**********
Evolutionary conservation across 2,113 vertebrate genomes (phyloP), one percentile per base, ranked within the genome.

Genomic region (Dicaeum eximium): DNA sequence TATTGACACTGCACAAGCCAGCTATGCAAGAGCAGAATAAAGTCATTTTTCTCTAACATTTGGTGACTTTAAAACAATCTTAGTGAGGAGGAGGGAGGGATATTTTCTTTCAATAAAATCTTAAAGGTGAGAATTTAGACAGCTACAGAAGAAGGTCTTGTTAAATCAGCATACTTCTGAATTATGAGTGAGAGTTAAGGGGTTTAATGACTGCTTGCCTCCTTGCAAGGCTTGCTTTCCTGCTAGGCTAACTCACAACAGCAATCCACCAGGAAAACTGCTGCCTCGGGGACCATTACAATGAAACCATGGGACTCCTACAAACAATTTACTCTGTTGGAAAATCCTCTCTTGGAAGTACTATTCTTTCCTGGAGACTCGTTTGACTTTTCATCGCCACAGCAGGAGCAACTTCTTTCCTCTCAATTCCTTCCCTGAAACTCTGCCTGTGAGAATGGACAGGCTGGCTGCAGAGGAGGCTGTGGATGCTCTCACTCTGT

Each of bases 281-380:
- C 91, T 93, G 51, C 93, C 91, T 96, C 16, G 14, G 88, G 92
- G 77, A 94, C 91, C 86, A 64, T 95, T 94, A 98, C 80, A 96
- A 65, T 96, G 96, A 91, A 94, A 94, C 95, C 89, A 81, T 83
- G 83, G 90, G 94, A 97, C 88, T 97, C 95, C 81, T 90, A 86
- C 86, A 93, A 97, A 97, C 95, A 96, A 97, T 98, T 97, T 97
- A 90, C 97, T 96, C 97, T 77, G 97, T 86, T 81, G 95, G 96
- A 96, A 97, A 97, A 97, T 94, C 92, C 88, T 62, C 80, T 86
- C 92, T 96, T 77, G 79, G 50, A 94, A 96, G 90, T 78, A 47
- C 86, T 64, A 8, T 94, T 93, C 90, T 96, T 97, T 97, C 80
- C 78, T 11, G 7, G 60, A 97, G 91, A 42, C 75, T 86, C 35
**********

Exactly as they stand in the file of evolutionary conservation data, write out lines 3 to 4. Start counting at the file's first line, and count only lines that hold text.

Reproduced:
Each of bases 281-380:
- C 91, T 93, G 51, C 93, C 91, T 96, C 16, G 14, G 88, G 92